– Motorists accustomed to dodging potholes along Santa Teresa
Boulevard were pleasantly surprised Wednesday when their morning
commute led them along a newly paved and freshly painted portion of
the city’s western artery.
Gilroy – Motorists accustomed to dodging potholes along Santa Teresa Boulevard were pleasantly surprised Wednesday when their morning commute led them along a newly paved and freshly painted portion of the city’s western artery.
After more than six months of work to widen and repave the western side of Santa Teresa, the city put in one last hectic 14-hour day to switch traffic flow along the 1.3-mile stretch to make work on the eastern side possible. The lane switch occurred Tuesday evening after three months of planning and a healthy dose of anxiety, according to city engineer and inspector Steve Beams.
“How do you take a major artery in the city and actually shift everybody safely over?” Beams asked.
The biggest headache involved shifting traffic signals from one side of the road to the other at the points where Santa Teresa Boulevard intersects with First Street, Longmeadow Drive, Mantelli Drive and Welburn Avenue.
“Do we do two intersections a day? Or do four intersections a day?” Beams asked. “There was a lot of discussion and a lot of planning. Safety was the number one concern as far as this project went.”
The answer involved coordinating multiple work crews and city and state transportation workers. During a 14-hour stretch on Tuesday, two crews of about 10 to 15 people each started from opposite ends of the roadway, working toward each other from First Street and Longmeadow Drive.
“It’s very difficult to get into the traffic and work over the traffic,” Beams said. “That’s what took the most time.”
Workers completed the lane switch at 7pm.
“There were only a few complaints and I only had a couple of bad hand gestures from motorists,” Beams joked in an e-mail announcing the lane switch.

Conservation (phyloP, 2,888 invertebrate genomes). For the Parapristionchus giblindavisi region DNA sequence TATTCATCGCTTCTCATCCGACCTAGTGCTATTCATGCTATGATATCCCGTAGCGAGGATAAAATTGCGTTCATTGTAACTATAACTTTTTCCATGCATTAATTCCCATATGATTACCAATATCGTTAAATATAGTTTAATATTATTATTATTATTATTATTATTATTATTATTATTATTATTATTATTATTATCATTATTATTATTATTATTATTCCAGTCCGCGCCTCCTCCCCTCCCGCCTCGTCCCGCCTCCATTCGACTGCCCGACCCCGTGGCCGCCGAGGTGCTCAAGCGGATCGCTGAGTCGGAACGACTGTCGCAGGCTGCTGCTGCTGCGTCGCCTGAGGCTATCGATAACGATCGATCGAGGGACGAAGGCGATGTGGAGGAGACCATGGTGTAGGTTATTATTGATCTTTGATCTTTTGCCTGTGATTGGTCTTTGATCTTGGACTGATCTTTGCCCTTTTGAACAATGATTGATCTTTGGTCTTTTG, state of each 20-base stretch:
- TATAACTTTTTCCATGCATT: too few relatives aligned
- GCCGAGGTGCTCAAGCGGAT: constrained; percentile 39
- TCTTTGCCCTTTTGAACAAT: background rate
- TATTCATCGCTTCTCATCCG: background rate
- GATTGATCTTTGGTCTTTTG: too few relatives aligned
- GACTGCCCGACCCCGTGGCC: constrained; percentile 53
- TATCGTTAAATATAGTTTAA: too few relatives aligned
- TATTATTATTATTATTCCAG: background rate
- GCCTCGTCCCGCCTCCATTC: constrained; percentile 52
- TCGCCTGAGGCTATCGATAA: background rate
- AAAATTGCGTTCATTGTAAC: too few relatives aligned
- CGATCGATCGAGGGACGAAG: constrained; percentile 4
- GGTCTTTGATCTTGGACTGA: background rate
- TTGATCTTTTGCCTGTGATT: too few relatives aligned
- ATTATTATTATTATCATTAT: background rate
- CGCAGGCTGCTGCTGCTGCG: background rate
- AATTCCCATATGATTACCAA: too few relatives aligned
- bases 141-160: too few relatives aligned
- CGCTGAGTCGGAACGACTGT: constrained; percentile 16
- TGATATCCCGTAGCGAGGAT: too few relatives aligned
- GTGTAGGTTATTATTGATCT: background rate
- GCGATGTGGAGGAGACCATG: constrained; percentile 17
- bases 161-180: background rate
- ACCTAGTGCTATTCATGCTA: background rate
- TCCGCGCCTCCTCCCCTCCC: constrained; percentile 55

A few employees at South Valley National Bank, at the corner of First Street and Santa Teresa Boulevard, agreed the freshly paved and widened road is a big improvement.
Bank teller Roberta Marquez pointed out that the old road was “narrow and had potholes.” But now she and a fellow teller who commute to work have a new headache – no left turns into the bank off Santa Teresa, now that the eastern side of the road is closed.
They held out for a final verdict until the project is complete.
Beams expects the Santa Teresa upgrades, which began in June, to be largely complete by July, with finishing touches extending into the fall. In addition to widening Santa Teresa from two to four lanes, work crews are installing sound barriers and sidewalks, and burying power, telephone and other utility lines.
Looking ahead to when the city opens up both sides of the highway to traffic, Beams predicts that the final shift is going to be a lot easier.
“Most construction workers and project managers will be able to sleep at night,” he said. “There’s not nearly the amount of sidewall, not nearly the amount of utilities. This side is not a walk in the park, but everybody’s excited.”
After reaching the project’s half-way mark, Beams thanked both workers and drivers.
“I especially take my hard hat off to the construction workers who were out in traffic 14 hours all day,” Beams said, “and to the general public for their understanding.”